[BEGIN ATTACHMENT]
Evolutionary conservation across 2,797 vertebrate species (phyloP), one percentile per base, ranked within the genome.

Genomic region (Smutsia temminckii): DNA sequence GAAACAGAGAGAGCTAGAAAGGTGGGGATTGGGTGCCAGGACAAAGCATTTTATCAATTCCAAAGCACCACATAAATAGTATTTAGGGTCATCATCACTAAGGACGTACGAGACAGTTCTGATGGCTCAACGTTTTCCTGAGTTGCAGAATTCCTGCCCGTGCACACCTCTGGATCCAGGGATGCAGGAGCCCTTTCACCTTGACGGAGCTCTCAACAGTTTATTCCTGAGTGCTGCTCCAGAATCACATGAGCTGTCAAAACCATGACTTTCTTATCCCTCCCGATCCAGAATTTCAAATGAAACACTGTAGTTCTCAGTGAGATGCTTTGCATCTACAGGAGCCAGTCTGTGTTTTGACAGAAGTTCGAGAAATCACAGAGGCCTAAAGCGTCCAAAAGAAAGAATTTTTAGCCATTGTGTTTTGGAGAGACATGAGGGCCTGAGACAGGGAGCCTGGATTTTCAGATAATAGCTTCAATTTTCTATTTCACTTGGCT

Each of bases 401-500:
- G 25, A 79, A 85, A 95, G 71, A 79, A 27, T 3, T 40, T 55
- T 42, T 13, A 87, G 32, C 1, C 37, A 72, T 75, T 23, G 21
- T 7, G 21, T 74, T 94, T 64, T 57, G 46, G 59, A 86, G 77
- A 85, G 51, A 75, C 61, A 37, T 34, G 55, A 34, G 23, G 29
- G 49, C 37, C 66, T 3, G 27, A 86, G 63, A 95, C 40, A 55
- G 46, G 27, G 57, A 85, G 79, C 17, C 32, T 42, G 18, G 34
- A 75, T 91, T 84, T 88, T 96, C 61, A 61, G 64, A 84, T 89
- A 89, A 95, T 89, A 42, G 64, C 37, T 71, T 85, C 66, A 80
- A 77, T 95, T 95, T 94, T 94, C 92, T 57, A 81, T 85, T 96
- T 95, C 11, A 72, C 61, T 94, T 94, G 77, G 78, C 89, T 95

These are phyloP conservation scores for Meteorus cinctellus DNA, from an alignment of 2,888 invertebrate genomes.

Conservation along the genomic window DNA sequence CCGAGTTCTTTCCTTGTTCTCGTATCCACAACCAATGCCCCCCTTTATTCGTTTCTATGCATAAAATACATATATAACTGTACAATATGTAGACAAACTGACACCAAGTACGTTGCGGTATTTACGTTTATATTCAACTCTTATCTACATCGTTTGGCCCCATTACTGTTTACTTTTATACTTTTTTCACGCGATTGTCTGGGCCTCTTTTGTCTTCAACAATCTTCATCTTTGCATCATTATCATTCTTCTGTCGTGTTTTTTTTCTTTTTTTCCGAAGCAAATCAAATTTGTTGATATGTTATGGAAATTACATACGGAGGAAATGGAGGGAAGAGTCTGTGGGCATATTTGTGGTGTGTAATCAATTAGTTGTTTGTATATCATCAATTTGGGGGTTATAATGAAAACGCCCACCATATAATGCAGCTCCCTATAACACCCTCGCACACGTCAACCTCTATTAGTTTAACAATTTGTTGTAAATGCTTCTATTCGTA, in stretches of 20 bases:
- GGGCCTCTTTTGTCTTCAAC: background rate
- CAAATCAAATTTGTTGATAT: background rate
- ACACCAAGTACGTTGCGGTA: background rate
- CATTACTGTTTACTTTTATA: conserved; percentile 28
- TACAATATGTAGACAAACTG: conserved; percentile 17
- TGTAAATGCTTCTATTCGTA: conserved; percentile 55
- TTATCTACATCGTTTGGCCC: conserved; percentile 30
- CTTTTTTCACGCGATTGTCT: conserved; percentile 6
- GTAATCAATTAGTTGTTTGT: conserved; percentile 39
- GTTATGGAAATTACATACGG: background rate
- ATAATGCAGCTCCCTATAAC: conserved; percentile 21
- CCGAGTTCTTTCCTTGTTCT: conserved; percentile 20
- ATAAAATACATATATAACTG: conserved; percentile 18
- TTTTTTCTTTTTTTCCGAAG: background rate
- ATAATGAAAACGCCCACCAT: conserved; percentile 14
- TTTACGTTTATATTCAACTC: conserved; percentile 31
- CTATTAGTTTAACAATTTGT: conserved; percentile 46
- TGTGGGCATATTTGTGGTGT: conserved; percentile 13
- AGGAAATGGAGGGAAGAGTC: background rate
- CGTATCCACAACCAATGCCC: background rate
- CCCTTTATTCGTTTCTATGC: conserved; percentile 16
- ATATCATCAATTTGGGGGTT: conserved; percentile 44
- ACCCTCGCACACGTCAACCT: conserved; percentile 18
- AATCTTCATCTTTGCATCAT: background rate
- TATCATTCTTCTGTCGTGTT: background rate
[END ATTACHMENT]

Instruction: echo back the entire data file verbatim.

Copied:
Evolutionary conservation across 2,797 vertebrate species (phyloP), one percentile per base, ranked within the genome.

Genomic region (Smutsia temminckii): DNA sequence GAAACAGAGAGAGCTAGAAAGGTGGGGATTGGGTGCCAGGACAAAGCATTTTATCAATTCCAAAGCACCACATAAATAGTATTTAGGGTCATCATCACTAAGGACGTACGAGACAGTTCTGATGGCTCAACGTTTTCCTGAGTTGCAGAATTCCTGCCCGTGCACACCTCTGGATCCAGGGATGCAGGAGCCCTTTCACCTTGACGGAGCTCTCAACAGTTTATTCCTGAGTGCTGCTCCAGAATCACATGAGCTGTCAAAACCATGACTTTCTTATCCCTCCCGATCCAGAATTTCAAATGAAACACTGTAGTTCTCAGTGAGATGCTTTGCATCTACAGGAGCCAGTCTGTGTTTTGACAGAAGTTCGAGAAATCACAGAGGCCTAAAGCGTCCAAAAGAAAGAATTTTTAGCCATTGTGTTTTGGAGAGACATGAGGGCCTGAGACAGGGAGCCTGGATTTTCAGATAATAGCTTCAATTTTCTATTTCACTTGGCT

Each of bases 401-500:
- G 25, A 79, A 85, A 95, G 71, A 79, A 27, T 3, T 40, T 55
- T 42, T 13, A 87, G 32, C 1, C 37, A 72, T 75, T 23, G 21
- T 7, G 21, T 74, T 94, T 64, T 57, G 46, G 59, A 86, G 77
- A 85, G 51, A 75, C 61, A 37, T 34, G 55, A 34, G 23, G 29
- G 49, C 37, C 66, T 3, G 27, A 86, G 63, A 95, C 40, A 55
- G 46, G 27, G 57, A 85, G 79, C 17, C 32, T 42, G 18, G 34
- A 75, T 91, T 84, T 88, T 96, C 61, A 61, G 64, A 84, T 89
- A 89, A 95, T 89, A 42, G 64, C 37, T 71, T 85, C 66, A 80
- A 77, T 95, T 95, T 94, T 94, C 92, T 57, A 81, T 85, T 96
- T 95, C 11, A 72, C 61, T 94, T 94, G 77, G 78, C 89, T 95

These are phyloP conservation scores for Meteorus cinctellus DNA, from an alignment of 2,888 invertebrate genomes.

Conservation along the genomic window DNA sequence CCGAGTTCTTTCCTTGTTCTCGTATCCACAACCAATGCCCCCCTTTATTCGTTTCTATGCATAAAATACATATATAACTGTACAATATGTAGACAAACTGACACCAAGTACGTTGCGGTATTTACGTTTATATTCAACTCTTATCTACATCGTTTGGCCCCATTACTGTTTACTTTTATACTTTTTTCACGCGATTGTCTGGGCCTCTTTTGTCTTCAACAATCTTCATCTTTGCATCATTATCATTCTTCTGTCGTGTTTTTTTTCTTTTTTTCCGAAGCAAATCAAATTTGTTGATATGTTATGGAAATTACATACGGAGGAAATGGAGGGAAGAGTCTGTGGGCATATTTGTGGTGTGTAATCAATTAGTTGTTTGTATATCATCAATTTGGGGGTTATAATGAAAACGCCCACCATATAATGCAGCTCCCTATAACACCCTCGCACACGTCAACCTCTATTAGTTTAACAATTTGTTGTAAATGCTTCTATTCGTA, in stretches of 20 bases:
- GGGCCTCTTTTGTCTTCAAC: background rate
- CAAATCAAATTTGTTGATAT: background rate
- ACACCAAGTACGTTGCGGTA: background rate
- CATTACTGTTTACTTTTATA: conserved; percentile 28
- TACAATATGTAGACAAACTG: conserved; percentile 17
- TGTAAATGCTTCTATTCGTA: conserved; percentile 55
- TTATCTACATCGTTTGGCCC: conserved; percentile 30
- CTTTTTTCACGCGATTGTCT: conserved; percentile 6
- GTAATCAATTAGTTGTTTGT: conserved; percentile 39
- GTTATGGAAATTACATACGG: background rate
- ATAATGCAGCTCCCTATAAC: conserved; percentile 21
- CCGAGTTCTTTCCTTGTTCT: conserved; percentile 20
- ATAAAATACATATATAACTG: conserved; percentile 18
- TTTTTTCTTTTTTTCCGAAG: background rate
- ATAATGAAAACGCCCACCAT: conserved; percentile 14
- TTTACGTTTATATTCAACTC: conserved; percentile 31
- CTATTAGTTTAACAATTTGT: conserved; percentile 46
- TGTGGGCATATTTGTGGTGT: conserved; percentile 13
- AGGAAATGGAGGGAAGAGTC: background rate
- CGTATCCACAACCAATGCCC: background rate
- CCCTTTATTCGTTTCTATGC: conserved; percentile 16
- ATATCATCAATTTGGGGGTT: conserved; percentile 44
- ACCCTCGCACACGTCAACCT: conserved; percentile 18
- AATCTTCATCTTTGCATCAT: background rate
- TATCATTCTTCTGTCGTGTT: background rate